The Jewel in the Lotus

most people say that Om Manipadme Hum means "the Jewel in the Lotus." That is because Mani can mean jewel, and Padme can mean lotus, but nobody knows why the mantra has that meaning. Why would it be important to have a mantra that means "the Jewel in the Lotus?" Why is that meaningful? Why is that the most important mantra in Tibetan Buddhism? Publicly, no one knows, because they have not been initiated into the levels where that knowledge is given. I am going to give you some of that knowledge today.

These syllables have meanings far deeper than the surface level, but even if you look at the superficial level, you can see something very deep. Mani represents the masculine sexual power, a phallus. Padme represents the vagina. The power to create life is in the union of these two, the crossing of male and female. When that union happens in a pure way, without lust or animal desire, when Mani and Padme unite between the Om and the Hum, the result is a divine creative power. That is why "the Jewel in the Lotus" is important, but this meaning has not taught publicly until recently.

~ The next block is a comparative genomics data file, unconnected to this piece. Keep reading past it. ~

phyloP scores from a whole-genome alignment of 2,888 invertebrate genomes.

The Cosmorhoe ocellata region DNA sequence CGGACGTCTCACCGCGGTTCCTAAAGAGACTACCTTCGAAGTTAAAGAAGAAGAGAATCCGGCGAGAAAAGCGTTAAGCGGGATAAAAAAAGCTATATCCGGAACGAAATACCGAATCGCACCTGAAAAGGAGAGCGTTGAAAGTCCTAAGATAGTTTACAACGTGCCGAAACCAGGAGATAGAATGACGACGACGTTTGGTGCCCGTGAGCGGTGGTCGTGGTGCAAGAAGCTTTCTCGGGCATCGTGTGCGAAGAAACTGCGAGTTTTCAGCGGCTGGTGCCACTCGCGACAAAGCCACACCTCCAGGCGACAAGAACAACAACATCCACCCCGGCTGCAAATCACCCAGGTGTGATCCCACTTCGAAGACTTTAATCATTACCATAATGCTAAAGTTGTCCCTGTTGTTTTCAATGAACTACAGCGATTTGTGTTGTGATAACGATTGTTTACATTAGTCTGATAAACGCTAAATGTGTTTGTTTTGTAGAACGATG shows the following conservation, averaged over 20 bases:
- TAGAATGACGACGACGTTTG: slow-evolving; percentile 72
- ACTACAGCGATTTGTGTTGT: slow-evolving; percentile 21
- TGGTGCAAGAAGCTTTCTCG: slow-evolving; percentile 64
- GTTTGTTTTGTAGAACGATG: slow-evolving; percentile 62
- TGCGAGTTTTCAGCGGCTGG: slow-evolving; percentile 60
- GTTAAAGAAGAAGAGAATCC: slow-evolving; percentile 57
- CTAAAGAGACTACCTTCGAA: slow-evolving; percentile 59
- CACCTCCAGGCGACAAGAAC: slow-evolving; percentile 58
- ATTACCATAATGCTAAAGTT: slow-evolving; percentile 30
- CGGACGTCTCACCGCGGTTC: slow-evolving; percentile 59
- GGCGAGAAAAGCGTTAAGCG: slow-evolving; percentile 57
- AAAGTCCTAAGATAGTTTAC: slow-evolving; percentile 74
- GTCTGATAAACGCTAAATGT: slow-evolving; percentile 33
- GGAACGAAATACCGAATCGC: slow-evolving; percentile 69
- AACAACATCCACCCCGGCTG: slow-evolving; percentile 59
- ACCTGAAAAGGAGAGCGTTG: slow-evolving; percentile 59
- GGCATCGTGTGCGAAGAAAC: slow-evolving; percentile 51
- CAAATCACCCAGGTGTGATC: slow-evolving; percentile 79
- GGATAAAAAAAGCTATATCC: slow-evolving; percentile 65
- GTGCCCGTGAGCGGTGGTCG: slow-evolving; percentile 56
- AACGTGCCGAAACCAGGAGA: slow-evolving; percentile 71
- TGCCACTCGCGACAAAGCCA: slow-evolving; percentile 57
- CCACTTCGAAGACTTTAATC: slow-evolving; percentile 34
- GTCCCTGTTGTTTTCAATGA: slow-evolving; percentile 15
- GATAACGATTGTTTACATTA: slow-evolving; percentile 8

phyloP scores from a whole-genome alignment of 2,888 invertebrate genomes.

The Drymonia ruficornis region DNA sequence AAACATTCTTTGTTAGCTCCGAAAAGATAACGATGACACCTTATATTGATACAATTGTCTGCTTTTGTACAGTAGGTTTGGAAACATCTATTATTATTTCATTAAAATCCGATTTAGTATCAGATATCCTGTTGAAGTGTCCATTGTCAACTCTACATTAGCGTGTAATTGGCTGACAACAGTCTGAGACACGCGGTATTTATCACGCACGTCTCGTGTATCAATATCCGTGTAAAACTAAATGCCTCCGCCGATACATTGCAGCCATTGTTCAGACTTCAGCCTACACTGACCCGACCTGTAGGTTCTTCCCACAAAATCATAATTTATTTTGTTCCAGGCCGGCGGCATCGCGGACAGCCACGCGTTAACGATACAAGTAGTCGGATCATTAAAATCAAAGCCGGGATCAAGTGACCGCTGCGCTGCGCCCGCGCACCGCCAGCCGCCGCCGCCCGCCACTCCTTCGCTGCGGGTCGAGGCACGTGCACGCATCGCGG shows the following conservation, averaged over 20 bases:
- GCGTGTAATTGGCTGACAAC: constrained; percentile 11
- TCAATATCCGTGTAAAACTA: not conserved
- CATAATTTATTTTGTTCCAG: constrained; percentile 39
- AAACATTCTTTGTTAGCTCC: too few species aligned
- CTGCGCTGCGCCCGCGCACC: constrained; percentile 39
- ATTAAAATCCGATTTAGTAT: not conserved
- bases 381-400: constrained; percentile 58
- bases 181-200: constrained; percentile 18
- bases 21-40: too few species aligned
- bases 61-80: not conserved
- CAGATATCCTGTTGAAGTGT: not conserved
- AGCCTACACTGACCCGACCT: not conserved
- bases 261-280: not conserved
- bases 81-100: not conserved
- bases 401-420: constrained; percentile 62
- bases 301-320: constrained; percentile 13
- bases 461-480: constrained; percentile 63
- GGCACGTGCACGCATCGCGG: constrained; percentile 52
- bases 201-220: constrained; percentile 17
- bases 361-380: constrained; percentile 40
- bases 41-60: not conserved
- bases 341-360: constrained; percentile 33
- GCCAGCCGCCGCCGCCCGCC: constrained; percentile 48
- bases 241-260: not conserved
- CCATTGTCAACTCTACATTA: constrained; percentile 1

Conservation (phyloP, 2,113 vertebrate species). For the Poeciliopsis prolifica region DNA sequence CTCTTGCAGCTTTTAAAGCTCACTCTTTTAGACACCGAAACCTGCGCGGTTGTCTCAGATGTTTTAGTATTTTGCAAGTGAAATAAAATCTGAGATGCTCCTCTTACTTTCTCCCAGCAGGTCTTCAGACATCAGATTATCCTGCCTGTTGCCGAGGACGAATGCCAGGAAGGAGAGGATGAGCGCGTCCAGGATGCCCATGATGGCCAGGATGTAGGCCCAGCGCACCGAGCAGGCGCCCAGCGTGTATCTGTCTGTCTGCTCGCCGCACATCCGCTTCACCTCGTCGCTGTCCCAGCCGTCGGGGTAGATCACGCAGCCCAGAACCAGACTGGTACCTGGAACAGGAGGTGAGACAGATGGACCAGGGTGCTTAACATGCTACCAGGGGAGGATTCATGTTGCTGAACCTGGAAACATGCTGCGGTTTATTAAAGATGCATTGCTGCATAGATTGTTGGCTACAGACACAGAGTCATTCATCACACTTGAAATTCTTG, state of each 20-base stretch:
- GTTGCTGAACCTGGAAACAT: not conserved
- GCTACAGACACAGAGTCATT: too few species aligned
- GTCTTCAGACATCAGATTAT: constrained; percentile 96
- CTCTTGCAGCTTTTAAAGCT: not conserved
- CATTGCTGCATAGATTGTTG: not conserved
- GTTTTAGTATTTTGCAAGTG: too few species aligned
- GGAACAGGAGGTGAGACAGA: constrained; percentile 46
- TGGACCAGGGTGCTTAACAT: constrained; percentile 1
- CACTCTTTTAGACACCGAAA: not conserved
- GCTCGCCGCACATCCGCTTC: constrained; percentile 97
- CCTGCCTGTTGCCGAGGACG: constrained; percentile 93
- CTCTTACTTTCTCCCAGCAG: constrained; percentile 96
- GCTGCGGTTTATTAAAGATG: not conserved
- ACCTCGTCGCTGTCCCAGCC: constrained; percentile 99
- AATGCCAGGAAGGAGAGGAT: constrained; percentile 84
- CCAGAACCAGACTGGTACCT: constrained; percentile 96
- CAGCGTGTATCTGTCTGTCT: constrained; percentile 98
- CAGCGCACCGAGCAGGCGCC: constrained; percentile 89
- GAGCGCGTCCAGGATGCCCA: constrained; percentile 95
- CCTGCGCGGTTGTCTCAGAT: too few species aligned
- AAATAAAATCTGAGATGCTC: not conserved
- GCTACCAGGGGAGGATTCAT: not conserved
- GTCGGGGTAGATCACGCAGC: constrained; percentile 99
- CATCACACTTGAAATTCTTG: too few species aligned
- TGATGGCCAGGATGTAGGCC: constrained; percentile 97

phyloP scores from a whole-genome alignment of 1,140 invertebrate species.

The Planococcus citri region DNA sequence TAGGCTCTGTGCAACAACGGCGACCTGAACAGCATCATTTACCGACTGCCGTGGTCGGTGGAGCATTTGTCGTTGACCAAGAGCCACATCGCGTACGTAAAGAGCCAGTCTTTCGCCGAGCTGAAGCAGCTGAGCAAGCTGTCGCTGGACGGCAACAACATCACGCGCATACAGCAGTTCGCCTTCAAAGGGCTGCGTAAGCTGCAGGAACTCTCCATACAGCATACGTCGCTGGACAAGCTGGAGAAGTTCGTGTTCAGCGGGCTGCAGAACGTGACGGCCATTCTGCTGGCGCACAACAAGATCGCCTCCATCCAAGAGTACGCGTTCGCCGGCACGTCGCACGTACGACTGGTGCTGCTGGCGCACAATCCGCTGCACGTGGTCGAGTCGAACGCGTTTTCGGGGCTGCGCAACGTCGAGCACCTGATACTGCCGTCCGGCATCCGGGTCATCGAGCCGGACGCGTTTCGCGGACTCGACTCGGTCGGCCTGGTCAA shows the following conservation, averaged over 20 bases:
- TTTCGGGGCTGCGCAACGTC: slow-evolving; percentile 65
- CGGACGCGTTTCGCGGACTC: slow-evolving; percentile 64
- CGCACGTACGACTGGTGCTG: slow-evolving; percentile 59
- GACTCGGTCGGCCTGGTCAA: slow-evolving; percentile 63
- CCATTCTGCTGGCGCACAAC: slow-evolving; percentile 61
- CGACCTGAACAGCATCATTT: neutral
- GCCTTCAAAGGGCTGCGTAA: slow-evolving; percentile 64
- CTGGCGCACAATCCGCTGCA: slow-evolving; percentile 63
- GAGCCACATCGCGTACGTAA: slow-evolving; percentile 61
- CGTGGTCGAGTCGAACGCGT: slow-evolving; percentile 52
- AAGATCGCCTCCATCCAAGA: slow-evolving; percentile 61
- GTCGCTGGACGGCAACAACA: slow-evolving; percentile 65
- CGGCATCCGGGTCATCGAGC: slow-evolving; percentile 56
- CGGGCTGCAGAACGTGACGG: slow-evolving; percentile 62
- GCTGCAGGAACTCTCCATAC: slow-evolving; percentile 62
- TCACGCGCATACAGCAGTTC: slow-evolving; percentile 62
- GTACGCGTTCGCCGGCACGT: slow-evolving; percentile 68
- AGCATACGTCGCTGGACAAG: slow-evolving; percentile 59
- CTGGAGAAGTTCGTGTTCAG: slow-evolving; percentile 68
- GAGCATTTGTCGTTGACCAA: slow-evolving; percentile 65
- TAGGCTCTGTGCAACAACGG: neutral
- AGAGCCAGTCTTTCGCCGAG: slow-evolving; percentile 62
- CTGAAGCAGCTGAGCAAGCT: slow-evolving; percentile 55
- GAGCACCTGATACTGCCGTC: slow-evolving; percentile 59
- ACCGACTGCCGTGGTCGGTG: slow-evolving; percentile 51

Chenrezig Gyalwa Gyatso

The deeper level of this mantra is taught in secret, and it is related to the secret level of the teachings of Chenrezig, which are that level called Chenrezig Gyalwa Gyatso. Here we see an image of this level of Chenrezig: He is in his white bodied form, but in sexual union with his consort, his spouse, who is called Vajrayogini. Chenrezig Gyalwa Gyatso is a Tibetan name that is difficult to translate to English, but it means something more or less like, "The ocean of liberation" or "The Saviour Ocean." It is hard to translate that into English, because those Tibetan words have very deep significance.